Global Urban Research Unit

Staff Profile

Dr Ruth Machen

Postdoctoral Fellow in Spatial Planning

Background

My research focuses on the politics of environmental knowledge in and through science-policy interactions. Intersecting environmental governance, political theory and science and technology studies, it unpacks questions of values, legitimacy and power during the making and circulation of environmental knowledge. 

My current fellowship with the Global Urban Research Unit (GURU) is enabling me to expand studies of science-policy interactions beyond human-centred work of boundary organisations to examine the politics of knowledge arising through digital registers. Focusing initially on algorithmic interfaces, this work considers what it means to know and act on climate change through digital means. 

Over the past three years I have worked as a research associate on an ESPON LOCATE project: Territories and Low Carbon Economy (with Simin Davoudi), a UK-Brazil ESRC-CONFAP Newton Fund project: Augmented Urbanity and Smart Technologies: How Smart are our Cities Becoming? (with Simon Marvin) and on Low Carbon Urban Transitions in Sweden (with Harriet Bulkeley).

My research practice benefits from a previous career within local government (2005 -2011) where I led climate change and renewable energy policy for Northumberland Strategic Partnership. Bringing practitioner experience together with my current research on science-policy interaction, I am interested in engaging with research impact in ways that draw from critical theory. I have conducted strategic work on impact for the School of Geography Politics and Sociology at Newcastle and spent six months working as an RA on an Impact Accelerator Award around Sustainable Supply Chains.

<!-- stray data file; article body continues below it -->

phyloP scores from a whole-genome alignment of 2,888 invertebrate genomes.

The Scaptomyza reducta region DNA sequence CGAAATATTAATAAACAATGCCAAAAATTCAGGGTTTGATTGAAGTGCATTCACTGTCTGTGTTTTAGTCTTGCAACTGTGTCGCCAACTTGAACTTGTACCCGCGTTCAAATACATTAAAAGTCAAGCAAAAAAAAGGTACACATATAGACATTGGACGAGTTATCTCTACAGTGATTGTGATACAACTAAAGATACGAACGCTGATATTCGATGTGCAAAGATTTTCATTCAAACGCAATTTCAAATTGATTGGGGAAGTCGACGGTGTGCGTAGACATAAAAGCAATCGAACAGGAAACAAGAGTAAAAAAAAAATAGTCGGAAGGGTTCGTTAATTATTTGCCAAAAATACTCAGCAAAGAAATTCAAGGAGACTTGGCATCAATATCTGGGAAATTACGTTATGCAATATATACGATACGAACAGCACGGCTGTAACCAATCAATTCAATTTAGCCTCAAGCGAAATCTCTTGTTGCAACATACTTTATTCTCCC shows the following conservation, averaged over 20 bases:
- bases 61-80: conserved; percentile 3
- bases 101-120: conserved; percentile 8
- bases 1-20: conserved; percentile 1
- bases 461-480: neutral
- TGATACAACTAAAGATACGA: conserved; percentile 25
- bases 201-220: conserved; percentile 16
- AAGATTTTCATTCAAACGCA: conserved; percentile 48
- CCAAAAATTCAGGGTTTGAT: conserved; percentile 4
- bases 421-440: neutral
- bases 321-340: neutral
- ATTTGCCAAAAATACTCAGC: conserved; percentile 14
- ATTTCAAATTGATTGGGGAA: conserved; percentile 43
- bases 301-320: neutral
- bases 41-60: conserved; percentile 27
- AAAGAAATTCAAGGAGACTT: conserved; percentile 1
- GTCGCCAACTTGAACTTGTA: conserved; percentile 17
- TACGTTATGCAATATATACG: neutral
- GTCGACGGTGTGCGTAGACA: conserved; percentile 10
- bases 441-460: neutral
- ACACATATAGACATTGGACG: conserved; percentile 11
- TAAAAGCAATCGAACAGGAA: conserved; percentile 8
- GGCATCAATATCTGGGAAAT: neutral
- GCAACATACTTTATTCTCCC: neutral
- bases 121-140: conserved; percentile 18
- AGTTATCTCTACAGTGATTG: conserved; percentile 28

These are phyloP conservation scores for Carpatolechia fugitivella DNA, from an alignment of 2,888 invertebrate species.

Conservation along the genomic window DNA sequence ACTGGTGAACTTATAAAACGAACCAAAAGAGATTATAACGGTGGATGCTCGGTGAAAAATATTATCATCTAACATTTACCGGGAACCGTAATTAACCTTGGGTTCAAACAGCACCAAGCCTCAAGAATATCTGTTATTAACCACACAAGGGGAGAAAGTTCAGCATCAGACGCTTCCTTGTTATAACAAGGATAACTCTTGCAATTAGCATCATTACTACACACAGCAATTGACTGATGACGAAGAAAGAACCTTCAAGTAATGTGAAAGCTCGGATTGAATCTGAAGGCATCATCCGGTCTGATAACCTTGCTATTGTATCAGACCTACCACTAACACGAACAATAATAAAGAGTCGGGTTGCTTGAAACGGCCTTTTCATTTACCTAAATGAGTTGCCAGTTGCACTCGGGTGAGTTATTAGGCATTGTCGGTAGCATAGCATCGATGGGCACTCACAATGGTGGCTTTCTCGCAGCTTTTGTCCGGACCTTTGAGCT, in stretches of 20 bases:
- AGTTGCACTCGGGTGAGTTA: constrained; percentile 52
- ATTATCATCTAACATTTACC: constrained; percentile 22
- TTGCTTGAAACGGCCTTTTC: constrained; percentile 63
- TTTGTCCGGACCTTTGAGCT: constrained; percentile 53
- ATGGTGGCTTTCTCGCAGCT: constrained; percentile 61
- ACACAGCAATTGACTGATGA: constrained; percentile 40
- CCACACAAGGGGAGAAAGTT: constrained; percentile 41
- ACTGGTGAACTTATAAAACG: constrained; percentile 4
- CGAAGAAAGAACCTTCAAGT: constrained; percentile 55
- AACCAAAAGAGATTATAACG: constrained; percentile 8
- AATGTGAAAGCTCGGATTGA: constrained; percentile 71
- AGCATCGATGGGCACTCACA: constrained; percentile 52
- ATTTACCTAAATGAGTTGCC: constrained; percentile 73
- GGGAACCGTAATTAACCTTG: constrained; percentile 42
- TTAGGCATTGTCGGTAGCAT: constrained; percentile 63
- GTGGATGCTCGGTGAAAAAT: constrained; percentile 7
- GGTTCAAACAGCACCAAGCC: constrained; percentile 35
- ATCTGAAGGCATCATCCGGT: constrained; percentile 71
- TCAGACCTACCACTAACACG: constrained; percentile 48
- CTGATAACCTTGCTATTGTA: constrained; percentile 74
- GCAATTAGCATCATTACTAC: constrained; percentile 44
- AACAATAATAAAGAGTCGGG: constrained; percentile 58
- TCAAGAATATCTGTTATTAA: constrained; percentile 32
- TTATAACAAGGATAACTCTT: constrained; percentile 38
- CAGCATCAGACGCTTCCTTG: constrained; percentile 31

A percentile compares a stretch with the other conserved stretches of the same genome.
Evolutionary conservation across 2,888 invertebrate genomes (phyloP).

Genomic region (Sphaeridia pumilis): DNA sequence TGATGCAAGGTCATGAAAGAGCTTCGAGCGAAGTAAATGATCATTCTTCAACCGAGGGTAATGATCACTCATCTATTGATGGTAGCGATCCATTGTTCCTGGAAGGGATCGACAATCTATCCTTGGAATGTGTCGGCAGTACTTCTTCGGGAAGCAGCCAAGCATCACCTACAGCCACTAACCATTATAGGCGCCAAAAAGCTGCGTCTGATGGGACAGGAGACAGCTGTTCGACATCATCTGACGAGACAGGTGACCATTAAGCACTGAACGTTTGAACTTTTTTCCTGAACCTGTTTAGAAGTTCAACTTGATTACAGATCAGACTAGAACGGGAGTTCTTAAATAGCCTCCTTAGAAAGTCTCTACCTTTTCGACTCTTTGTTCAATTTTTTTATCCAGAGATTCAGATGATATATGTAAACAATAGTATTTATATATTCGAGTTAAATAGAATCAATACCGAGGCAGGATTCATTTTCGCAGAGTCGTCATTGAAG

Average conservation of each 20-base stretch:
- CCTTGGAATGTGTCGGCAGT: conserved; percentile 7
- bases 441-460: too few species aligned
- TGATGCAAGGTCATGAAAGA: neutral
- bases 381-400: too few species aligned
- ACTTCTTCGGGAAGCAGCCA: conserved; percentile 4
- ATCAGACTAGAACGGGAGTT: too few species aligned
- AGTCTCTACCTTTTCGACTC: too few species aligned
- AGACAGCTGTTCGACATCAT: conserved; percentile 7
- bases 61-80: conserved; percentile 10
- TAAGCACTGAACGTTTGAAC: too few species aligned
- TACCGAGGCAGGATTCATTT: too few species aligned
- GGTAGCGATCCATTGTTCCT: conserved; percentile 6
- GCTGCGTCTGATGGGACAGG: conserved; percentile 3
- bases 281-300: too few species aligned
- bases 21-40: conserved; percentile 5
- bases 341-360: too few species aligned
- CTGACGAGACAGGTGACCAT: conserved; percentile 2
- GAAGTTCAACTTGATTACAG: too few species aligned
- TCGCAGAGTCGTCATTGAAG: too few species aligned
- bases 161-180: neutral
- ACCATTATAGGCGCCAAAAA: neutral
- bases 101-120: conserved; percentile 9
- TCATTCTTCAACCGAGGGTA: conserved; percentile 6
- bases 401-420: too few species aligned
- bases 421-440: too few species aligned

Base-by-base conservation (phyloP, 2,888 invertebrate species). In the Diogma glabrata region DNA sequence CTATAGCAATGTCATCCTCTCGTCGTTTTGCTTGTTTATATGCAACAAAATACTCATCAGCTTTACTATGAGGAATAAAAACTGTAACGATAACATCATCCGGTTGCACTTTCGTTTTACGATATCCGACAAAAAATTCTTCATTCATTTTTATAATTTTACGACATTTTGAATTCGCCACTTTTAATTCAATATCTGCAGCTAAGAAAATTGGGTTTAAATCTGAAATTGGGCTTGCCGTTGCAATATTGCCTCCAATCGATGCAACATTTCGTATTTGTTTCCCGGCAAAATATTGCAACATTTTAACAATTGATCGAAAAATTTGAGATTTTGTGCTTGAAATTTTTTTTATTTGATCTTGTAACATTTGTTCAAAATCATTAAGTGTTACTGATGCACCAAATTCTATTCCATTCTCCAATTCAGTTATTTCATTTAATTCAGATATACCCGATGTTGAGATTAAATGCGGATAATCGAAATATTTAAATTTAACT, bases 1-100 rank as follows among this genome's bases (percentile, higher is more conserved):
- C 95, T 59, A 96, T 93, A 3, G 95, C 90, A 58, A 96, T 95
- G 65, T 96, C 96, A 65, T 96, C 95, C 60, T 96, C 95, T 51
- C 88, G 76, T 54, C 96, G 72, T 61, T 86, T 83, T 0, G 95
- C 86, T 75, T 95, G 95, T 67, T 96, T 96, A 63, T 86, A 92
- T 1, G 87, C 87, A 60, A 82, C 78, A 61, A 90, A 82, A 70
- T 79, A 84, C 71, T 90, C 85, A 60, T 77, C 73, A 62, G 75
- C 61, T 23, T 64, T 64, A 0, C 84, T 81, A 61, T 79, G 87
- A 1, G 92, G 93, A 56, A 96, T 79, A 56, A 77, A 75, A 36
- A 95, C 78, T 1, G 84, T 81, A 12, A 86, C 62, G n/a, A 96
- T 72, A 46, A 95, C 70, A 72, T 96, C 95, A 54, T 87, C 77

Research

My research is driven by an interest in knowledge politics and crosscutting questions around values, legitimacy, and power.  I study different modes of science-policy interaction to explore how particular discourses, narratives and imaginaries are produced, fixed or contested through science-policy interaction, and how possibilities for political voice and social change are opened-up or closed-down through these different processes of knowledge work.

Research undertaken for my doctoral thesis examined the work of a climate science-policy boundary organisation in Scotland, developing a critique of 'knowledge translation'. This can be accessed online via: http://etheses.dur.ac.uk/11514/ .

My current research agenda explores science-policy knowledge politics through a focus on algorithmic knowledge. This will further explore how imaginaries and value-orientated discourses are produced and circulated through algorithmic modes of thinking, and forms of interaction that are mediated through interfaces, models and platforms.



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Teaching

I have contributed to undergraduate and postgraduate teaching on: 

Level 1:           Geographies of Crisis, Environment and Society, Integrated Geographical Research Methods

Level 2:           Theory and Concepts in Contemporary Human Geography, Social Research Methods in Geography

Level 3:           Cities and the Governing of Climate Change, Geographies of Commodities

Level 4 (MA):  Geographical Research Skills and Dissemination

Publications